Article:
Tuesday, March 07, 2006

Life, Death, Childhood and War...with a little China thrown in, too
Empire of the Sun, by J.G. Ballard (reviewed)
Amazon.com link

Empire of the Sun
, film by Steven Spielberg (reviewed)
IMDB link


I'm not sure what the first "adult" movie I ever went to with my parents was. For that matter, I suppose it depends on the definition of an "adult" movie in the first place. Personally, I discount any science fiction movie from being in that catagory - if it's SF/F...it isn't "adult" (not that adults can't enjoy those movies, or shouldn't go...that's not what I'm saying). No...by adult, I mean a movie with adult themes. That was about reality, or history, or something more than pure fantasy and speculation. A movie that was not made so that children could enjoy it. And I don't mean my first Rated-R movie...I actually KNOW what that one was ("Total Recall," which I saw at the Glendale, on a rainy summer afternoon in 1990).

Like I said...I can't remember what my first adult movie was. But I can name the first adult movie that I remember seeing...whether or not it was actually the first...who knows. But the first adult movie I saw and came away mesmerized by...enough so that it left an impression on me that has lasted for decades...was Steven Spielberg's movie Empire of the Sun. I saw it in the dead of winter with my father (and...I think...my step-mother) at the Fox theatre near White Lakes Mall off Topeka Blvd. in Topeka, KS. White Lakes Mall doesn't exist anymore...or rather, it does, but it's just offices and whatnot. I think the Fox theatre has closed down as well, for that matter. Or at least, I think it was the Fox theatre...things get hazy. But I do remember it was cold. Really cold. It was December 1987 and in Kansas...December is always cold.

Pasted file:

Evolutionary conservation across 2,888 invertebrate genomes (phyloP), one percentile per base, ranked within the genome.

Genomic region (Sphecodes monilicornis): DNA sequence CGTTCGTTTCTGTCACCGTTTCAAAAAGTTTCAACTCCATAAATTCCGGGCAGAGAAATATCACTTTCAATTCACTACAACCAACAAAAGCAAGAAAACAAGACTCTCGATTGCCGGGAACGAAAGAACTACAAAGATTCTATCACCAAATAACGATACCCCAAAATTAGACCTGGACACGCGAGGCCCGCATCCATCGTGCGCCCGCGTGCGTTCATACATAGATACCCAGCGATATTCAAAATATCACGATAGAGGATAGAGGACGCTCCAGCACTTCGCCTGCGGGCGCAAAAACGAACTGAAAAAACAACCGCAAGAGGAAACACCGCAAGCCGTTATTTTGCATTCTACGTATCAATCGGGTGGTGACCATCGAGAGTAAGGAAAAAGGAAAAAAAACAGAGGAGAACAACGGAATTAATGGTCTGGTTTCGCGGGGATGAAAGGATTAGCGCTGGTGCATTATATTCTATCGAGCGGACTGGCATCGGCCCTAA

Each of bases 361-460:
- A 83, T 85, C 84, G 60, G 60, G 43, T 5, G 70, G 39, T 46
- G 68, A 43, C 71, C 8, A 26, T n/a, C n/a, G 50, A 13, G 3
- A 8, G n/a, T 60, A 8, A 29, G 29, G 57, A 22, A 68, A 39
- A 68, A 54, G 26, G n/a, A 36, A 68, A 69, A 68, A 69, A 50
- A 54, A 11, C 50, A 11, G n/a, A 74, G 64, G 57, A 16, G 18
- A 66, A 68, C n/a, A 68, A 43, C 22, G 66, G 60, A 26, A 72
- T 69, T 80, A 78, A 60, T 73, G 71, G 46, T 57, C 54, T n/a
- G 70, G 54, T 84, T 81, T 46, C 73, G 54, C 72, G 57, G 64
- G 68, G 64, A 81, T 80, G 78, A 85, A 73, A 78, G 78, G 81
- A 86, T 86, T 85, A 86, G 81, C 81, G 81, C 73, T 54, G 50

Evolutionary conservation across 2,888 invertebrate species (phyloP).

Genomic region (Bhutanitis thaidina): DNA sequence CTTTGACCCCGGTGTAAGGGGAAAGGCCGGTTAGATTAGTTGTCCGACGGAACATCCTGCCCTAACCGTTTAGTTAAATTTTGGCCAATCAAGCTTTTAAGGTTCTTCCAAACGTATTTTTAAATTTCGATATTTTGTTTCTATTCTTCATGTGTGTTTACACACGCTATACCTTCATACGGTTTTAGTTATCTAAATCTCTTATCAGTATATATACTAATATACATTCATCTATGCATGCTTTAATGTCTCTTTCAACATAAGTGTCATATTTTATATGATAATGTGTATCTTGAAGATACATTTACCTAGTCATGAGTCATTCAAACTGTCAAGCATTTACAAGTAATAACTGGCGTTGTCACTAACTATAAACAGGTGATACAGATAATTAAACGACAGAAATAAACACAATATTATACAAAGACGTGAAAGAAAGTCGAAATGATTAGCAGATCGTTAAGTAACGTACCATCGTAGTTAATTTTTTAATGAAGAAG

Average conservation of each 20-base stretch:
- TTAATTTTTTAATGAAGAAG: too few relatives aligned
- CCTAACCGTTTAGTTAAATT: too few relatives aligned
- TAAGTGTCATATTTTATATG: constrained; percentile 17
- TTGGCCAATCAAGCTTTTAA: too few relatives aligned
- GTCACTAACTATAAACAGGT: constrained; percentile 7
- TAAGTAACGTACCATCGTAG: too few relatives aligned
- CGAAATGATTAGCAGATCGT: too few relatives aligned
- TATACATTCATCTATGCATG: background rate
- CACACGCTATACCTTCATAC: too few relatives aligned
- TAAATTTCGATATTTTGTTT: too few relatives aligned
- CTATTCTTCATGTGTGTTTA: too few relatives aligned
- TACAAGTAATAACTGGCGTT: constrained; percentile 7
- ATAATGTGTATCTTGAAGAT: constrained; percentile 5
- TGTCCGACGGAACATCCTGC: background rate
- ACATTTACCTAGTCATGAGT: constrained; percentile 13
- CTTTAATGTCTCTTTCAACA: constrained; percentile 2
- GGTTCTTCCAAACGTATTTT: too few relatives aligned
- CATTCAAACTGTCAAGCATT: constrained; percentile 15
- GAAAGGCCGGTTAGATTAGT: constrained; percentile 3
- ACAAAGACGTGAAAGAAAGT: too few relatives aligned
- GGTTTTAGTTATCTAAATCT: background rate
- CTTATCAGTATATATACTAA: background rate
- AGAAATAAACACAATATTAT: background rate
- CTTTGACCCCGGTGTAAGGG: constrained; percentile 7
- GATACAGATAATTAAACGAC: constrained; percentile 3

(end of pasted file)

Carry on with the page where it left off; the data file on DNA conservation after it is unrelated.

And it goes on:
Outside, after the film, I couldn't stop talking about it. I think part of my captivation was that I was going through that phase that many young boys go through...fascinated with airplanes and aviation...and World War 2 aviation in particular. Girls go through ponies and unicorns and ballet and whatnot. Boys go through dinosaurs and trains and airplanes and WW2 (and yes...those are stereotypes and not necessarily universal). Anyway...here was a movie that, for a kid who was almost 14 years old, had everything! It had a main character who was my own age. It had WW2. And airplanes. Just about everything a 14 year old boy would love.

What I wasn't expecting was to be so terribly moved by it. I've seen the movie many times since then and I still find it an incredibly moving experience. It's one of my favorite movies and I'll argue until I'm hoarse that it's Spielberg's "forgotten classic" - too often confused with "The Last Emperor," which came out around the same time and covers some of the same ground. It is a tale about the loss of childhood and innocence. Of growing up and learning what being an adult is...and what the world is really like. Of China and it's misery under the brutal occupation of the Japanese. Of the terrible things we do to survive. And the triumph and tragedy of becoming an adult.